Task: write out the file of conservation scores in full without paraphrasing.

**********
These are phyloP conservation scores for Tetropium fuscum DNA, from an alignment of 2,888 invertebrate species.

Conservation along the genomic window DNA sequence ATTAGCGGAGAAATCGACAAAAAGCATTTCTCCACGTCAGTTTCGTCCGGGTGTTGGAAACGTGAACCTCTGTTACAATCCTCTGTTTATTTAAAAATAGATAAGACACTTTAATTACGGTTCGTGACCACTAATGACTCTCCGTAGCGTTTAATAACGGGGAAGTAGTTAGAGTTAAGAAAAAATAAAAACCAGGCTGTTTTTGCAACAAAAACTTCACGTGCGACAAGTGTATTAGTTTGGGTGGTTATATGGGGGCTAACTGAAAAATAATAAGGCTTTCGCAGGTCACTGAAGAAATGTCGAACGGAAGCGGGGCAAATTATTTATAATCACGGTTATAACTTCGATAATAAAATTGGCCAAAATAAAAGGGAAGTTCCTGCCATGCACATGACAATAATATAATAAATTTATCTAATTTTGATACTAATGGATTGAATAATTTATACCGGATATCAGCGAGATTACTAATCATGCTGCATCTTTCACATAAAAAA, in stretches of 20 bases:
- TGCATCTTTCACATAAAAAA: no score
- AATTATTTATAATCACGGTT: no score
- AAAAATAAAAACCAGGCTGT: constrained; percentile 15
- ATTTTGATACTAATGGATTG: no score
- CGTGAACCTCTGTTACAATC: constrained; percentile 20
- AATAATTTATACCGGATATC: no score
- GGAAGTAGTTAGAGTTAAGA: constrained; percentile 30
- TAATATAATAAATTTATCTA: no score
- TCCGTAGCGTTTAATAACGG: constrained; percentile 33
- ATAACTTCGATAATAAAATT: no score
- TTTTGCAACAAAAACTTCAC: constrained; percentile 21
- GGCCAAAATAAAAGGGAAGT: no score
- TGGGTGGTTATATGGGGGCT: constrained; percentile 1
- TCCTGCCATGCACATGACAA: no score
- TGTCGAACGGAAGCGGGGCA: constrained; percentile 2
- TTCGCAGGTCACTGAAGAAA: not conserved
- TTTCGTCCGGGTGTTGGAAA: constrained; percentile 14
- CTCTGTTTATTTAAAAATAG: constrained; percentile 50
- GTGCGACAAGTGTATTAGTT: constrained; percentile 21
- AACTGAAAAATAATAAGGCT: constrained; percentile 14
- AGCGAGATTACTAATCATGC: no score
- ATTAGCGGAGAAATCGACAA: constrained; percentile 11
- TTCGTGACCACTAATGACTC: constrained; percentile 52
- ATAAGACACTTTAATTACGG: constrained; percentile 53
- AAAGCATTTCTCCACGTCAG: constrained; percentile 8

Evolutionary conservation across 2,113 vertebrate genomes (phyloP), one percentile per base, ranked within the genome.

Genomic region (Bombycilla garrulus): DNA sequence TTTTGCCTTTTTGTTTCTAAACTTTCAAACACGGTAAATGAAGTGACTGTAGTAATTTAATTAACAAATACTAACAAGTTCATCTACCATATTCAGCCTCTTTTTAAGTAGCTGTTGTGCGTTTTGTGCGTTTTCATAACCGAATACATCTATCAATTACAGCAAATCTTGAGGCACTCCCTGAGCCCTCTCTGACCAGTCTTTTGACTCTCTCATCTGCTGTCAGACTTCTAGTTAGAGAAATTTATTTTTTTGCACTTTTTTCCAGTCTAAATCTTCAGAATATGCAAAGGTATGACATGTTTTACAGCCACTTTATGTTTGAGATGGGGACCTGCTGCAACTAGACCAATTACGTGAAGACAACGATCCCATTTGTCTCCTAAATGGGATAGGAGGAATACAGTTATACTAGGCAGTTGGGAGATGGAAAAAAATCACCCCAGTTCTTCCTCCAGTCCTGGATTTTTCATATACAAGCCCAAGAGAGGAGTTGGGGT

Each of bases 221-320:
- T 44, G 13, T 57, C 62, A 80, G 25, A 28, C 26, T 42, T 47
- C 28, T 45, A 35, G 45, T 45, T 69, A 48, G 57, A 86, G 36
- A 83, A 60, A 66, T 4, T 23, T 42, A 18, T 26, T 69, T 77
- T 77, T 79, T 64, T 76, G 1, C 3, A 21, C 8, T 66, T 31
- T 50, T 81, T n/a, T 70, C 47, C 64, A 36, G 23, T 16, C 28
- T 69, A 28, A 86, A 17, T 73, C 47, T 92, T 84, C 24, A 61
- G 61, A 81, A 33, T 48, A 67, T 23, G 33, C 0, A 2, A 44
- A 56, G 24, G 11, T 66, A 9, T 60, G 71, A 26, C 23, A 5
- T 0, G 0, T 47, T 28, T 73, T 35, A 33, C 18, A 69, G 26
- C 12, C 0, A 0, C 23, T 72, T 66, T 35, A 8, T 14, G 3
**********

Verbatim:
These are phyloP conservation scores for Tetropium fuscum DNA, from an alignment of 2,888 invertebrate species.

Conservation along the genomic window DNA sequence ATTAGCGGAGAAATCGACAAAAAGCATTTCTCCACGTCAGTTTCGTCCGGGTGTTGGAAACGTGAACCTCTGTTACAATCCTCTGTTTATTTAAAAATAGATAAGACACTTTAATTACGGTTCGTGACCACTAATGACTCTCCGTAGCGTTTAATAACGGGGAAGTAGTTAGAGTTAAGAAAAAATAAAAACCAGGCTGTTTTTGCAACAAAAACTTCACGTGCGACAAGTGTATTAGTTTGGGTGGTTATATGGGGGCTAACTGAAAAATAATAAGGCTTTCGCAGGTCACTGAAGAAATGTCGAACGGAAGCGGGGCAAATTATTTATAATCACGGTTATAACTTCGATAATAAAATTGGCCAAAATAAAAGGGAAGTTCCTGCCATGCACATGACAATAATATAATAAATTTATCTAATTTTGATACTAATGGATTGAATAATTTATACCGGATATCAGCGAGATTACTAATCATGCTGCATCTTTCACATAAAAAA, in stretches of 20 bases:
- TGCATCTTTCACATAAAAAA: no score
- AATTATTTATAATCACGGTT: no score
- AAAAATAAAAACCAGGCTGT: constrained; percentile 15
- ATTTTGATACTAATGGATTG: no score
- CGTGAACCTCTGTTACAATC: constrained; percentile 20
- AATAATTTATACCGGATATC: no score
- GGAAGTAGTTAGAGTTAAGA: constrained; percentile 30
- TAATATAATAAATTTATCTA: no score
- TCCGTAGCGTTTAATAACGG: constrained; percentile 33
- ATAACTTCGATAATAAAATT: no score
- TTTTGCAACAAAAACTTCAC: constrained; percentile 21
- GGCCAAAATAAAAGGGAAGT: no score
- TGGGTGGTTATATGGGGGCT: constrained; percentile 1
- TCCTGCCATGCACATGACAA: no score
- TGTCGAACGGAAGCGGGGCA: constrained; percentile 2
- TTCGCAGGTCACTGAAGAAA: not conserved
- TTTCGTCCGGGTGTTGGAAA: constrained; percentile 14
- CTCTGTTTATTTAAAAATAG: constrained; percentile 50
- GTGCGACAAGTGTATTAGTT: constrained; percentile 21
- AACTGAAAAATAATAAGGCT: constrained; percentile 14
- AGCGAGATTACTAATCATGC: no score
- ATTAGCGGAGAAATCGACAA: constrained; percentile 11
- TTCGTGACCACTAATGACTC: constrained; percentile 52
- ATAAGACACTTTAATTACGG: constrained; percentile 53
- AAAGCATTTCTCCACGTCAG: constrained; percentile 8

Evolutionary conservation across 2,113 vertebrate genomes (phyloP), one percentile per base, ranked within the genome.

Genomic region (Bombycilla garrulus): DNA sequence TTTTGCCTTTTTGTTTCTAAACTTTCAAACACGGTAAATGAAGTGACTGTAGTAATTTAATTAACAAATACTAACAAGTTCATCTACCATATTCAGCCTCTTTTTAAGTAGCTGTTGTGCGTTTTGTGCGTTTTCATAACCGAATACATCTATCAATTACAGCAAATCTTGAGGCACTCCCTGAGCCCTCTCTGACCAGTCTTTTGACTCTCTCATCTGCTGTCAGACTTCTAGTTAGAGAAATTTATTTTTTTGCACTTTTTTCCAGTCTAAATCTTCAGAATATGCAAAGGTATGACATGTTTTACAGCCACTTTATGTTTGAGATGGGGACCTGCTGCAACTAGACCAATTACGTGAAGACAACGATCCCATTTGTCTCCTAAATGGGATAGGAGGAATACAGTTATACTAGGCAGTTGGGAGATGGAAAAAAATCACCCCAGTTCTTCCTCCAGTCCTGGATTTTTCATATACAAGCCCAAGAGAGGAGTTGGGGT

Each of bases 221-320:
- T 44, G 13, T 57, C 62, A 80, G 25, A 28, C 26, T 42, T 47
- C 28, T 45, A 35, G 45, T 45, T 69, A 48, G 57, A 86, G 36
- A 83, A 60, A 66, T 4, T 23, T 42, A 18, T 26, T 69, T 77
- T 77, T 79, T 64, T 76, G 1, C 3, A 21, C 8, T 66, T 31
- T 50, T 81, T n/a, T 70, C 47, C 64, A 36, G 23, T 16, C 28
- T 69, A 28, A 86, A 17, T 73, C 47, T 92, T 84, C 24, A 61
- G 61, A 81, A 33, T 48, A 67, T 23, G 33, C 0, A 2, A 44
- A 56, G 24, G 11, T 66, A 9, T 60, G 71, A 26, C 23, A 5
- T 0, G 0, T 47, T 28, T 73, T 35, A 33, C 18, A 69, G 26
- C 12, C 0, A 0, C 23, T 72, T 66, T 35, A 8, T 14, G 3